Conflict Management #3

The Path to Change
What actions can be taken to bring positive change?

Someone has to break the ice, but it takes some skill to probe a sore spot without activating defenses. This responsibility usually falls to the senior pastor, because he or she has the authority to establish a spirit of grace and trust. Consider this possible scenario:

“Jon, Heather, thanks for being here,” Greg said. “We’re supposed to discuss the Easter service, but I’d like to talk to you first.” Heather fidgeted, Jon shifted uncomfortably in his seat. “Jon, I know this is a late start, and that puts you behind the eight ball. With so little time, you’re forced to be the bad guy and shoot down our ideas. That’s not fair; please forgive me.”

Jon was stunned. He mumbled something about it being OK. Heather spoke up. “So, why am I even here? You guys don’t even take anything I say seriously.”

That got Jon going. “What do you expect? You know that what you’re saying isn’t possible.”

Heather shot back, “Isn’t that what brainstorming is about, putting it all out there and editing later?”

“Whoa, hold up, guys. This isn’t anybody’s fault. We haven’t been managing this process very well. And by ‘we,’ I guess I mean ‘me’. Heather, your ideas are great, and we’d actually be able to do some of them if we started this earlier. It’s wrong to call it ‘brainstorming’ when your input can’t be used.”

“Greg, can I say something in this spirit of open communication?” Jon, as usual, was pretty intense, and Greg inwardly swallowed hard. “Sure,” he said. “Fire away.”

“How come you have to run everything all the time? I’ve wanted to take the Easter service for a couple of years, but you won’t let it go. I could get things going earlier, and we could make more of our good ideas happen.”

Greg had a decision to make. Jon’s words were sharp, and Greg wasn’t “feeling the love.” But he took a breath, accepted the burden of responsibility, and proceeded carefully.

“Jon, I’m glad you asked about that. I’ve wanted to give it up, but I felt that it was my responsibility. And seriously, I thought you were too busy.”

“So, why didn’t you ask if I was too busy?”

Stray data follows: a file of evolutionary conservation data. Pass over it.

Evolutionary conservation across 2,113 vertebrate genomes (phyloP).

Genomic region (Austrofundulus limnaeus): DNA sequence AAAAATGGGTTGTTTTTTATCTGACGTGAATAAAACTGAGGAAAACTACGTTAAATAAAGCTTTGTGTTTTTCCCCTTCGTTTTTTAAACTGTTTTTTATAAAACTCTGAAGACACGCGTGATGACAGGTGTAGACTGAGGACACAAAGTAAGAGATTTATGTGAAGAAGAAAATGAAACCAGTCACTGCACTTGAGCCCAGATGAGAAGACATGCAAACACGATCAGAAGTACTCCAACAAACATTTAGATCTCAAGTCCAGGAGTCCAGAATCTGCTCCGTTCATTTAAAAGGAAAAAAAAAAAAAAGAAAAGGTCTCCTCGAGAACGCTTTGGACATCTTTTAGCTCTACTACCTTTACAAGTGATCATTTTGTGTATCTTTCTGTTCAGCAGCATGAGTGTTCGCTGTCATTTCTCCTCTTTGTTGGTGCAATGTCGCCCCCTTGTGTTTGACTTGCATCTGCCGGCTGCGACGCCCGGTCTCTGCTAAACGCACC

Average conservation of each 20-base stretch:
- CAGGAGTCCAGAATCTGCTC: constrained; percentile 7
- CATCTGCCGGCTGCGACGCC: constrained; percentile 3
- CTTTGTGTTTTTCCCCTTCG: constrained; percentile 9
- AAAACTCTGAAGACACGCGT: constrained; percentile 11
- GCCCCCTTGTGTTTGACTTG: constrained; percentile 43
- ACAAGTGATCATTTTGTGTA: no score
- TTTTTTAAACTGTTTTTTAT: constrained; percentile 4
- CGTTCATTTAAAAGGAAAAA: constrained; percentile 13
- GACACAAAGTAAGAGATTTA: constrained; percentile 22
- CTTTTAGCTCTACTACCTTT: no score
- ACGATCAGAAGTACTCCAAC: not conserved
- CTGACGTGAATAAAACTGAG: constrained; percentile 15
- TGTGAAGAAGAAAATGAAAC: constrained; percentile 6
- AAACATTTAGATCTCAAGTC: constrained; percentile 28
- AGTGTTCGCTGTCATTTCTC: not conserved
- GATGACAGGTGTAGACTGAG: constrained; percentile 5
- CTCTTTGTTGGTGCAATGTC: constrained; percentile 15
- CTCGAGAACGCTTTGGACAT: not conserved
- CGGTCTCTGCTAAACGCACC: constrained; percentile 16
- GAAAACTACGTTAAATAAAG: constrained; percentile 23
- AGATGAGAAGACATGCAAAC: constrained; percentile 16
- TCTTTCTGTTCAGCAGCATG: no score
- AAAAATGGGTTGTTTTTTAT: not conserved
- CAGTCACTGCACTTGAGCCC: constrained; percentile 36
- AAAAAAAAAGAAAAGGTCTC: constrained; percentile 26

Though he felt like Jon deserved a sharp reply, he said, “Jon, I don’t want to be critical, but you often look hurried and bothered, and you tend to complain when I ask you to do things.”

Jon stopped and considered his words. Inside, he was rehearsing a dozen defenses, but he followed Greg’s example. “Wow. I didn’t know. I guess I don’t know how I come across sometimes.”

Heather was having trouble holding it in, and took her turn. “Look, I know I’m the only woman, but I’ve got a lot more to offer than you two will give credit.”

Greg took the lead. “I’m sorry you feel that way. Why do you believe that we your input isn’t valued?”

“For one thing, you never ask my opinion.”

“Do we have to?” asked Jon.

“Of course! You don’t think I’m going to stick my nose where it’s not wanted, do you?”

“Well, Jon and I are both able to express ourselves pretty well. I just thought you were choosing not to engage.”

“Who could, the way you two go at it?”

Greg laughed. “What’s so funny?” Heather wasn’t amused. Greg continued, “I can’t believe all the stuff we’ve all come to believe about each other, and very little of it is true.”

They all sat quietly for a moment. Greg again took the lead. “Heather, Jon, I haven’t done a very good job being your pastor. After my family, you deserve my first energy.”

Jon had a wry smile. “I guess I might need to work on my people skills.” “Maybe I need to have more confidence in myself?” Heather wondered aloud.

“OK. Jon, do your best this year. Heather, help him any way you can, and I promise to ask for your input from now on. And Jon, next year it’s your baby. Just let me know the schedule, and any way I can help.”

“Done!” said Jon.

“What about Easter lilies?” asked Heather. “We were too late to order any last year.”

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